The Long and Short
A tender offer for Anheuser-Busch Inbev
This document is intended for institutional investors and is not subject to all of the independence and disclosure standards applicable to debt research reports prepared for retail investors.
Anheuser-Busch Inbev has announced another tender offer in an effort to reduce net leverage closer to its target range. The latest $3.0 billion tender comes nearly a year after the company executed a $3.5 billion tender. ABIBB believes it can create value through deleveraging, with most of the value captured as they move closer to 3.0x net leverage. The company continues to maintain a long-term net leverage target of 2.0x, but it will take a few years for ABIBB to achieve that. The new tender offer is a positive for overall ABIBB spreads, as the bonds being tendered are at a spread premium, which should help to move the entire ABIBB complex tighter.
The waterfall tender is broken into two different pools across 18 series of notes. The spread premium varies per bond but on average is roughly 15bp better than closing spreads on October 30, 2023. It behooves investors looking to participate in the tender to participate by the early tender deadline, in order to receive the full fixed spread consideration as it includes the $30 Early Tender Premium per $1,000 notional.
Exhibit 1. ABIBB $3.0 billion tender offer
*As of close of October 30,2023
Source: Company Reports; Bloomberg TRACE; Santander US Capital Markets
The $3.0 billion tender was announced concurrent with ABIBB’s fiscal third quarter 2023 release on October 31, 2023. The waterfall tender is broken into two pools with Pool 1 having a Tender Cap of $1.2 billion. The Tender Cap for Pool 2 will be $3.0 billion less the aggregate purchase payable for Pool 1. That said, if the cap of Pool 1 is reached, then the maximum tender for Pool 2 would be $1.8 billion. The fixed spread of the tender includes the $30 Early Tender Premium, with the Early Tender Deadline set for 5pm NYC on November 14, 2023. Any holder that participates after the Early Tender Deadline will receive the fixed spread LESS the $30 Early Tender Premium. Without the Early Tender Premium, the spread premium, which is based off of closing spread levels on October 30, 2023, is essentially lost. The tender offer is set to expire on November 30, 2023.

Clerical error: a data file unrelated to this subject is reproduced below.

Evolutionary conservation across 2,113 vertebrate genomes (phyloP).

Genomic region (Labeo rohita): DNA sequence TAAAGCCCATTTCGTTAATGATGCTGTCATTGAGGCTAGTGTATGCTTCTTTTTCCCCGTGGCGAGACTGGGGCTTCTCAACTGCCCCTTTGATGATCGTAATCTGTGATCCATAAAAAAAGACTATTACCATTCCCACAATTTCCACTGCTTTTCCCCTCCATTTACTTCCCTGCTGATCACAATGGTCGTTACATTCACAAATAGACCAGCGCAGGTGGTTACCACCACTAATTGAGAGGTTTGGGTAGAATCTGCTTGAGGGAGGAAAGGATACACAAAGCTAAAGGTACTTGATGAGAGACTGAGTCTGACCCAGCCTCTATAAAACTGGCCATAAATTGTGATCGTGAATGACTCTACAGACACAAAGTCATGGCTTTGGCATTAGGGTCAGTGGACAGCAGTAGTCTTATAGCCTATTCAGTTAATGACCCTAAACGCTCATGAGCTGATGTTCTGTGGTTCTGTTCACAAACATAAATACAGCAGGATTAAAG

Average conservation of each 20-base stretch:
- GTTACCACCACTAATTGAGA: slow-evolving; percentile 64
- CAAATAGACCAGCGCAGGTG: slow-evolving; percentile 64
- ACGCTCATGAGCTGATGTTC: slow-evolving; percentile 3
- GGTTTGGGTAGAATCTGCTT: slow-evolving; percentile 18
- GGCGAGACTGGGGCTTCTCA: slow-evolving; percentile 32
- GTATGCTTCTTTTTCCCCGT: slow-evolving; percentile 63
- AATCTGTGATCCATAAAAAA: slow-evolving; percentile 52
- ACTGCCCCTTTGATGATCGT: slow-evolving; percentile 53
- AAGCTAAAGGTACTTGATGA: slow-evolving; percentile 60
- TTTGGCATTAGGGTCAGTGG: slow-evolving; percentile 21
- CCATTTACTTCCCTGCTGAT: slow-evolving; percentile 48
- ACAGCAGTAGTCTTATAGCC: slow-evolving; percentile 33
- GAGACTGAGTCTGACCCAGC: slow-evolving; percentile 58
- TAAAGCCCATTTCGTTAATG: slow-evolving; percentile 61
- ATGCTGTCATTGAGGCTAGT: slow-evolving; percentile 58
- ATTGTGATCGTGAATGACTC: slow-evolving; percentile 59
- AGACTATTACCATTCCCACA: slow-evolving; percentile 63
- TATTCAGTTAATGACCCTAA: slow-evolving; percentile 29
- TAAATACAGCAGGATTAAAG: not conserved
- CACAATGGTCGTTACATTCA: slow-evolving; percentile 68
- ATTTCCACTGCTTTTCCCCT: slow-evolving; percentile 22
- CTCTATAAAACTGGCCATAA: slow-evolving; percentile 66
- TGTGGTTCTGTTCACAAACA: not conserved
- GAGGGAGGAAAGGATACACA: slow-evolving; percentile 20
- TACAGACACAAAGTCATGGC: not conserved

Long Term Leverage Target Maintained
ABIBB continues to maintain its long-term net leverage target of 2.0x. However, leverage has remained above the target since the close of the SAB Miller acquisition, which was completed in October 2016. Net leverage had climbed above 5.0x post close, but has been on a steady decline since fiscal 2019 as management has prioritized debt reduction. In fact, net debt has declined from $96 billion at year-end 2019 to roughly $74 billion currently. While ABIBB did not provide any balance sheet information with its earnings release, debt levels are likely similar from the fiscal second quarter, which would put net leverage close to the 3.6x area.
Net leverage is expected to decrease with the tender offer as the majority of bonds being tendered trade at a discount to par. The $3.0 billion tender cap represents actual gross spend, and most of the bonds in Pool 2 being tendered trade in the $70-$80 range. The total gross debt reduction will depend on the success of the tender of Pool 1, as those bonds trade much closer to par. The less bonds tendered in Pool 1 will translate to more Pool 2 bonds being tendered, which will increase gross debt reduction. Assuming a $75 average cost of bonds in Pool 2, a $1.8 billion tender spend for that Pool would lead to gross debt reduction of approximately $2.4 billion. Should no bonds in Pool 1 be tendered, $3.0 billion gross spend in Pool 2 would yield roughly $4.0 billion of gross debt reduction.
Returning to Share Buybacks
In addition to the tender offer, management also announced a $1.0 billion share repurchase program to be conducted over the next twelve months. The return to share buybacks may indicate management is returning to a more balanced capital allocation approach, which includes increased shareholder remuneration. While ABIBB has consistently been paying a dividend, management decreased the payout ratio significantly once the pandemic hit. Dividends have been increased on an annual basis since but management has refrained from share buybacks since 2015 when it completed a $1.0 billion repurchase program. The increased shareholder remuneration could limit debt reduction moving forward, thereby taking longer to achieve the aforementioned long-term net leverage target.
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